As always, the dosage depends on the type of ashwagandha supplement you are taking, and what the manufacturer suggests. Another element to take note of is what part of the plant that particular supplement is using (roots, leaves, etc.), as well as if the supplement is an extract, or just ground ashwagandha (in powder form). Typically, when getting all the benefits that ashwagandha has to offer, you are taking an extract from the root. The dosage of this is usually around 450-500mg, once or twice daily, depending on your personal needs. Additionally, you can consult with a trusted herbalist to adjust the dosage depending on what it is you want to achieve from taking ashwagandha. Whether it is to reduce anxiety, boost fertility, enhance exercise performance, or boost memory, there are healthcare practitioners that can help guide you to the proper dosage.


When to Take Ashwagandha 

Since ashwagandha is so versatile, it can be good to take anytime, anywhere! Similar to the dosages, the answer to when you should take ashwagandha depends on what you want out of it.

In helping with stress and anxiety to cope with your crazy work day, it might be beneficial to begin incorporating ashwagandha in your daily morning routine (and, it might be more convenient for you to take them with your other supplements at this time). Some people experience an upset stomach upon taking ashwagandha on an empty stomach. If this is you, it might be helpful to get a little breakfast in before taking this herb.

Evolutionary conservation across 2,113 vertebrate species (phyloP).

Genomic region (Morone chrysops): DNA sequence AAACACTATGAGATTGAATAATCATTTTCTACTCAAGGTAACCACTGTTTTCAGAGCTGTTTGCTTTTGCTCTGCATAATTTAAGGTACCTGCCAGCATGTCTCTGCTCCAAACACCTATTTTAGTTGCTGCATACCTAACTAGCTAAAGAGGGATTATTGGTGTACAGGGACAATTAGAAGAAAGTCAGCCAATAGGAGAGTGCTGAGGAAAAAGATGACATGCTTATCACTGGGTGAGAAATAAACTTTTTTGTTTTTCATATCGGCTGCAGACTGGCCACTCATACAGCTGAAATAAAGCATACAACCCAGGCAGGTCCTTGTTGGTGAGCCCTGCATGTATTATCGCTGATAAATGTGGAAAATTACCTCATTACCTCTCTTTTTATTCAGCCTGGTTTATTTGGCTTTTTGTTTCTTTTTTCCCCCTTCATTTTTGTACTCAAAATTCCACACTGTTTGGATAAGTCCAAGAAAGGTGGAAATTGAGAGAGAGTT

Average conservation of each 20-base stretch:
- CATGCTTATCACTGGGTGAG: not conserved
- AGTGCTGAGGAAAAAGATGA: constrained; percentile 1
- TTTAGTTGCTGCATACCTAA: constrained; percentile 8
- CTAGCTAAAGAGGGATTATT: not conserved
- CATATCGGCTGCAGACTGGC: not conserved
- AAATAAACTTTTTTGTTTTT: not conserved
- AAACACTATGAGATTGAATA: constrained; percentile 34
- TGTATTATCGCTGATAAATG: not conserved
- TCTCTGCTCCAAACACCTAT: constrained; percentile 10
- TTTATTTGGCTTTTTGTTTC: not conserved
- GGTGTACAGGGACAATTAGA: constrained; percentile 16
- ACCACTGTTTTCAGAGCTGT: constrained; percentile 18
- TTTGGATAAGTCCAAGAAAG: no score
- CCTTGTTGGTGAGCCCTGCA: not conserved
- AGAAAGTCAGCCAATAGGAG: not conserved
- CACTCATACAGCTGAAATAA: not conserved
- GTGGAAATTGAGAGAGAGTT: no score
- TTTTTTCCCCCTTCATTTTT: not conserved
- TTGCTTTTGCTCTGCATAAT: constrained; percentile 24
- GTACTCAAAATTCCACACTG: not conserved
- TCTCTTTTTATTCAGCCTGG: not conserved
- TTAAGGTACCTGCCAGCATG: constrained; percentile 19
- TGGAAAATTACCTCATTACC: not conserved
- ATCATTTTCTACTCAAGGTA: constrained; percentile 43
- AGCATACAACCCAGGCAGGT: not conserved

Taking ashwagandha at night can also promote feelings of relaxation, and to help you get a solid sleep. Whether you take this supplement in the morning, at night, or twice a day, you are sure to reap the benefits you seek! One thing to note, however, is that (depending on the individual), it might take days to weeks before experiencing the benefits of this herb, since it takes longer than most herbs/supplements for its effects to be felt. If supplementing with ashwagandha sounds like something you’re interested in, see my supplement dispensary for high quality options! You can also look for ashwagandha in the form of tinctures or herbal tea.

Either way, ashwagandha is an incredible medicinal herb that may prove to work wonders in your life!